In the instant case, the evidence showed that during the early morning hours of November 3, 1983, Officer Edward Cottrell, a member of the Philadelphia Police Department's "grandpop" squad, entered a subway station in Center City. He was followed by Eric Gaither, who is the appellee, and by an accomplice. Gaither demanded that Cottrell "Give me your f--- money." When Cottrell said, "No," Gaither told his accomplice to "shoot him." Cottrell, at this time, observed the butt end of a revolver in the belt of the accomplice. Gaither grabbed Cottrell by his jacket lapels, slammed him against the wall of the subway station, and removed from his person a roll of marked bills. Gaither and his accomplice were apprehended as they fled up the

[ 355 Pa. Super. Page 507]

    subway stairs by a back-up team of police officers. The marked money was recovered from Gaither, and a .22 caliber blank gun, loaded with live rounds, was removed from the accomplice.

This evidence was sufficient to establish that Gaither was guilty of robbery in violation of 18 Pa.C.S. § 3701(a)(1), which provides as follows:

A person is guilty of robbery if, in the course of committing theft, he

(ii) threatens another with or intentionally puts him in fear of immediate serious bodily injury.

This was a felony of the first degree. 18 Pa.C.S. § 3701(b). See: Commonwealth v. Hurd, 268 Pa. Super. 24, 407 A.2d 418 (1979).

The trial court found Gaither guilty of robbery, a felony of the first degree, but later, in response to a motion in arrest of judgment, reduced the crime to a felony of the third degree*fn3 because of "an inherent equitable power to amend its own judgment." The equitable consideration which moved the trial court to amend its verdict was the fact that the accomplice had been found guilty of robbery, a felony of the third degree.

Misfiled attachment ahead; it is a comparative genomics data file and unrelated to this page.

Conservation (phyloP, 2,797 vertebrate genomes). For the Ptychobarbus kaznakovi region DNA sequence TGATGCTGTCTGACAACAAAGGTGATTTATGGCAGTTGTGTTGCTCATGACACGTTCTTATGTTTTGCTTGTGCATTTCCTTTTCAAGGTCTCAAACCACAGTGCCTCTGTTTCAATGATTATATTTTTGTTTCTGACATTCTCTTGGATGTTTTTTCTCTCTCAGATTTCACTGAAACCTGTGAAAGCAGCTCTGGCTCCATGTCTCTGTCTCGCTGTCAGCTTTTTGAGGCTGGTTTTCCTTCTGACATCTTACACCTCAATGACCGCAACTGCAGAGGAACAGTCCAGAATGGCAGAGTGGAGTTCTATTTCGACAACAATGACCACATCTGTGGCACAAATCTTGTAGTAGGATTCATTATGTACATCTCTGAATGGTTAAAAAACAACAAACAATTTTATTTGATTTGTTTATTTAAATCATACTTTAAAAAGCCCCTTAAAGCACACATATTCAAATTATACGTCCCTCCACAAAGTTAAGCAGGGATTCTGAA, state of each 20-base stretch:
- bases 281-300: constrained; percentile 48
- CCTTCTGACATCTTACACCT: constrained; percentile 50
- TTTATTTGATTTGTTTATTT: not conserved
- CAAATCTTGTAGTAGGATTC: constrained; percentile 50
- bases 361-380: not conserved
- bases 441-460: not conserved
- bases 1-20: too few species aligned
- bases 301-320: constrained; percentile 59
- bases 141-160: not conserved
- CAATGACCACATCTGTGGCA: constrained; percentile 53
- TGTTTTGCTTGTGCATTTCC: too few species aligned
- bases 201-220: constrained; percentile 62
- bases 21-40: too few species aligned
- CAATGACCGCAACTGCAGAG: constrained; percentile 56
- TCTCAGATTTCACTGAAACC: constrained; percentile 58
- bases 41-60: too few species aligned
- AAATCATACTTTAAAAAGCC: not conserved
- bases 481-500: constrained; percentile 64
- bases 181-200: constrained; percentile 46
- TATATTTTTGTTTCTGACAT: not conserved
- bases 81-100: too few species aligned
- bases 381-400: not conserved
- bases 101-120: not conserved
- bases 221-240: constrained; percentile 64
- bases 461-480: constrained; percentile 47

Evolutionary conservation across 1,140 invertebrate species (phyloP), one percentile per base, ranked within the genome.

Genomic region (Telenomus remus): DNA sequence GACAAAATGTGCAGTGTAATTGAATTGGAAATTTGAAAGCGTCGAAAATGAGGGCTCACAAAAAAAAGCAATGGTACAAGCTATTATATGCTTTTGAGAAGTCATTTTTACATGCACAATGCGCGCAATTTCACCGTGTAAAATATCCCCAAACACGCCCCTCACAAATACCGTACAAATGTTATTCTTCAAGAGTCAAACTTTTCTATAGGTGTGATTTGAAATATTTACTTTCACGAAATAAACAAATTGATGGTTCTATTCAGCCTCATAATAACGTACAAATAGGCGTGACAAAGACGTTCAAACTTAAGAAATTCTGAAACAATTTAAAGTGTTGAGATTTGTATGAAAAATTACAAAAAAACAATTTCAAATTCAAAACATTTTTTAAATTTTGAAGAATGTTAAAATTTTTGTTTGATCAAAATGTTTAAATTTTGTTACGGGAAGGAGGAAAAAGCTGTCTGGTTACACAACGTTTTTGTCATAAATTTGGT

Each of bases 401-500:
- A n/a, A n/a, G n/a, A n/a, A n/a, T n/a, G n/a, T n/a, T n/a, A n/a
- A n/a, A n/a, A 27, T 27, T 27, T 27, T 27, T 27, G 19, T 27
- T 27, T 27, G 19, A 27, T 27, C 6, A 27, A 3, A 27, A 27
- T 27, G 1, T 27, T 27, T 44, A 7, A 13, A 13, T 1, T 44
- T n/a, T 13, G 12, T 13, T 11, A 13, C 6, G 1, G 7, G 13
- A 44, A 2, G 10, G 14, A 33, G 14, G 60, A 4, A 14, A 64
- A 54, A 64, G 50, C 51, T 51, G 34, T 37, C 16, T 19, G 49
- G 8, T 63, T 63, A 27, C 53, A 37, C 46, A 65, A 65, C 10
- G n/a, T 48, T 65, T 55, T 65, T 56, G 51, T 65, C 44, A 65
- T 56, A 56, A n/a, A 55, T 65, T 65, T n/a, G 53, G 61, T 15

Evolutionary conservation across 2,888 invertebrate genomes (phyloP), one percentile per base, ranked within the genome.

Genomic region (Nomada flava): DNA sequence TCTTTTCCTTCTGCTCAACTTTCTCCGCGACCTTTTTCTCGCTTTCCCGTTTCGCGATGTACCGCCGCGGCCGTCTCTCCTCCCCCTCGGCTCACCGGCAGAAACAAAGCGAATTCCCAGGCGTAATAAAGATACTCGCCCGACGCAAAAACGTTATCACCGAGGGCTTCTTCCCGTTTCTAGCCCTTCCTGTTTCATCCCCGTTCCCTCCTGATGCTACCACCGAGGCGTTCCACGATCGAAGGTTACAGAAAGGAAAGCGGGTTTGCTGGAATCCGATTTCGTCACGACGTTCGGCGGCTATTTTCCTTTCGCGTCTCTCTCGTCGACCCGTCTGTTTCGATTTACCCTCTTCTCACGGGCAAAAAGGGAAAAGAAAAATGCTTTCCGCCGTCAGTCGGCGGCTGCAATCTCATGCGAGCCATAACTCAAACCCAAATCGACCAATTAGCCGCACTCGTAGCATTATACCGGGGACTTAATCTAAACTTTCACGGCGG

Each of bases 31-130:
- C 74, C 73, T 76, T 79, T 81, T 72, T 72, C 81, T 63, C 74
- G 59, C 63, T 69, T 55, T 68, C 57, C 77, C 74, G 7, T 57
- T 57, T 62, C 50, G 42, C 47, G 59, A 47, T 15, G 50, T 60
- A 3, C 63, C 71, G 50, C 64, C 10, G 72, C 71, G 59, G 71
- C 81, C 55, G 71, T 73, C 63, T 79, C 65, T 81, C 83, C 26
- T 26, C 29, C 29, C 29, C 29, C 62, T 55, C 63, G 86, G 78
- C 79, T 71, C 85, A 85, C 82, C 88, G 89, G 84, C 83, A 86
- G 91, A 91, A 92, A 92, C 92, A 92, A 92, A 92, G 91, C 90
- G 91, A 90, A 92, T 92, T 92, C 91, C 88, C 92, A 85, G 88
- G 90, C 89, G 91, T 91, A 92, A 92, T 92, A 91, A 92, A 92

To substitute a finding that Gaither was guilty only of robbery, a felony of the third degree, as the majority correctly holds, was improper. The trial judge had no greater authority to amend the non-jury verdict than he would have had to amend a jury verdict. Commonwealth v. Meadows, 471 Pa. 201, 205 n. 5, 369 A.2d 1266, 1268 n. 5 (1977); Commonwealth v. Parker, 305 Pa. Super. 516, 523, 451 A.2d 767, 770 (1982). As Judge Spaeth observed in a concurring opinion in Commonwealth v. Nelson, 245 Pa. Super. 33, 38-39, 369 A.2d 279, 282 (1976)*fn4

[ 355 Pa. Super. Page 508]

Anyone who has been a trial judge will recognize what happened here. The judge had a difficult decision to make. He made it -- he found appellant guilty -- but then he started to worry that perhaps he had made a mistake. We have all experienced such worry. It can be very painful. It does not, however, justify a change of mind. Had the judge been sitting with a jury, and had one of the jurors come to him after the trial and expressed the wish to change his verdict, the judge would have told him that he could not. Here, the judge was the jury. He should have said to himself what he would have said to the juror.

For the foregoing reasons, I agree that the trial court's order arresting judgment and substituting a lesser verdict was erroneous and must be reversed. I also agree that a remand is necessary to permit the trial court to consider and decide appellee's undetermined motion for new trial.